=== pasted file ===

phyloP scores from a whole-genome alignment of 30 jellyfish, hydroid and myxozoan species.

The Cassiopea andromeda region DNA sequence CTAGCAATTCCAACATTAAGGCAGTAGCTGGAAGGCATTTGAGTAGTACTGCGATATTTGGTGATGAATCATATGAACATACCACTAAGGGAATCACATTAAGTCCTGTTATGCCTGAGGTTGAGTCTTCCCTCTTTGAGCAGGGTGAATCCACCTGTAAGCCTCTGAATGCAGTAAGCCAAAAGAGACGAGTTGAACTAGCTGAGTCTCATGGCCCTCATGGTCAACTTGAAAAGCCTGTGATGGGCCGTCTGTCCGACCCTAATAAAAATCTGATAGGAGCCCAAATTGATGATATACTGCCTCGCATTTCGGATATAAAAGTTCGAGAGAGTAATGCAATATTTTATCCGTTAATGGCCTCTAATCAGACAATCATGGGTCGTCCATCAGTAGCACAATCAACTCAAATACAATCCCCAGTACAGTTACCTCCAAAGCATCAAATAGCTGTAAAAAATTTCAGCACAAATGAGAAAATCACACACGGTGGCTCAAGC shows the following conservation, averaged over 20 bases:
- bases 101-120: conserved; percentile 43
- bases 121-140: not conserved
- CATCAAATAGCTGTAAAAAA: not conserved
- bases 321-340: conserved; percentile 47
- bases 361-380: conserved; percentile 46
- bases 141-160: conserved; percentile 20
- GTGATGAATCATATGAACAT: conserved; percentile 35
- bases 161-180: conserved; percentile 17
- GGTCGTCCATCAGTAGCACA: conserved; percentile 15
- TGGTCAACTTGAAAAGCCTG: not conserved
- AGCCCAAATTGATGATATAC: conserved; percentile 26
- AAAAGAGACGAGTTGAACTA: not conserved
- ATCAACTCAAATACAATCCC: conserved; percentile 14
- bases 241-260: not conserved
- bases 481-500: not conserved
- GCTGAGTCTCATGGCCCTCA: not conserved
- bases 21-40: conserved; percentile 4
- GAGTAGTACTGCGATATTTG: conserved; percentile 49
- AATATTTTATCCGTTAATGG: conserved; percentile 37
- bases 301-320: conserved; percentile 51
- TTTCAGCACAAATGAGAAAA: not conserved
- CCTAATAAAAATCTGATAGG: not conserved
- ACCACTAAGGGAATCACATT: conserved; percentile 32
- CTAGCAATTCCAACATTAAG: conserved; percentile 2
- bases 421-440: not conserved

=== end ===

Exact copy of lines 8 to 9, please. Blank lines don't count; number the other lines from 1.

- bases 141-160: conserved; percentile 20
- GTGATGAATCATATGAACAT: conserved; percentile 35